* Two VLCCs co-load Qatari, Abu Dhabi grades
* Impact of shipping restriction less severe than expected
* Business as usual -trader (Adds details, trader comments)
By Mark Tay
SINGAPORE, June 7 (Reuters) - Exports of Qatari crude oil have not been hindered by a port ban imposed by other Gulf states as tankers are loading Qatari grades along with cargoes from the United Arab Emirate, shipping data in Thomson Reuters Eikon showed on Wednesday.
Two Very Large Crude Carriers (VLCC), which can each carry up to 2 million barrels of oil, successfully loaded Abu Dhabi grades on Wednesday, despite having taken on Qatari crude in an earlier leg of the voyage, shipping data in Thomson Reuters Eikon showed on Wednesday.
The loadings come amid Abu Dhabi’s easing of restrictions on oil cargoes going to or coming from Qatar, according to a shipping circular seen by Reuters.
Tensions in the Middle East erupted on June 5, when Saudi Arabia, Egypt, the UAE and Bahrain severed their ties with Qatar, accusing it of supporting terrorism. The Arab allies, which halted air, land and sea movements to and from Qatar also implemented shipping restrictions.
The restrictions left oil shippers, unsure of the restrictions’ impact, scrambling to take precautionary measures such as seeking smaller tankers to load and ship only Qatari cargoes.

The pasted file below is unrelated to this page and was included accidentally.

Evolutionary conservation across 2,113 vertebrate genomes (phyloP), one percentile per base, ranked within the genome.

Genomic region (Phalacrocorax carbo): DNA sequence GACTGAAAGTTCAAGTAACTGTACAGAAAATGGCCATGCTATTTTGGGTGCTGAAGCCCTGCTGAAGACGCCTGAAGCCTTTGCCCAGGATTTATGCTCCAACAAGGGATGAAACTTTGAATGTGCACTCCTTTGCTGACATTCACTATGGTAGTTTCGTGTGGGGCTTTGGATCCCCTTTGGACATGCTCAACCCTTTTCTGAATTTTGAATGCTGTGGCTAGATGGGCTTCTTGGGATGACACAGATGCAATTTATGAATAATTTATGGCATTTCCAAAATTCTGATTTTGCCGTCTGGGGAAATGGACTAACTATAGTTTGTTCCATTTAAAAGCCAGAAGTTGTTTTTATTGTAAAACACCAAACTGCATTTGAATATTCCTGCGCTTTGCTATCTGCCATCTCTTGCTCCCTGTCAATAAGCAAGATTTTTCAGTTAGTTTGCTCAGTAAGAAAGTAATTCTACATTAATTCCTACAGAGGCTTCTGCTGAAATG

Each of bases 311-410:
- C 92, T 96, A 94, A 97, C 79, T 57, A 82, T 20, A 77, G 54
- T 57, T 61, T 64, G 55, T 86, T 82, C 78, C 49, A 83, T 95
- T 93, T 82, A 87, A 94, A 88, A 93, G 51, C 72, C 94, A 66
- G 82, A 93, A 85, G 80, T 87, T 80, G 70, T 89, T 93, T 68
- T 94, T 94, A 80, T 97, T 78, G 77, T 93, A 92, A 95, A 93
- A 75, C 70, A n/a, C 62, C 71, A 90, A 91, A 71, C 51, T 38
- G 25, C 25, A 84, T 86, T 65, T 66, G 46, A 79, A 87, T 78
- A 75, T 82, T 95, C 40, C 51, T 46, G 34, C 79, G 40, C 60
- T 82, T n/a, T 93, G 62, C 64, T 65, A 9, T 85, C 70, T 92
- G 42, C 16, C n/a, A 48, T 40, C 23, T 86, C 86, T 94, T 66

Supertanker Apollo Dream loaded Abu Dhabi’s Upper Zakum crude after already taking a cargo of Qatar Marine onboard. The Panamanian-flagged vessel, which is managed and chartered by Japanese oil refiner Idemitsu Kosan, loaded the Qatari grade at Halul Island on June 5-6, before heading to Zirku Island in Abu Dhabi to take on the Upper Zakum crude.
A second supertanker New Friendship also loaded Abu Dhabi Das Blend crude on Wednesday. The VLCC had earlier taken on Qatari Deodorized Field Condensate (DFC) from Ras Laffan over June 4-5.
Both tankers sailed directly from Qatari to UAE berths, and as of 1041 GMT were signalling Saudi Arabia’s Ras Tanura as their next port of call.
The two supertanker voyages point towards the status quo of shipping activities in the region.
“Until we hear an example of a ‘ban’, business as usual for now,” a Singapore-based trader who specialises in Middle East markets said.
Two Asian refiners, who declined to be identified because of the commercial sensitivity of the matter, said they did not experience any problems with the shipment of Qatari cargoes.
“I think we are fine, we can handle it,” one of the sources said.
Reporting by Mark Tay, Additional reporting by Roslan Khasawneh and Jessica Jaganathan; Editing by Christian Schmollinger, Greg Mahlich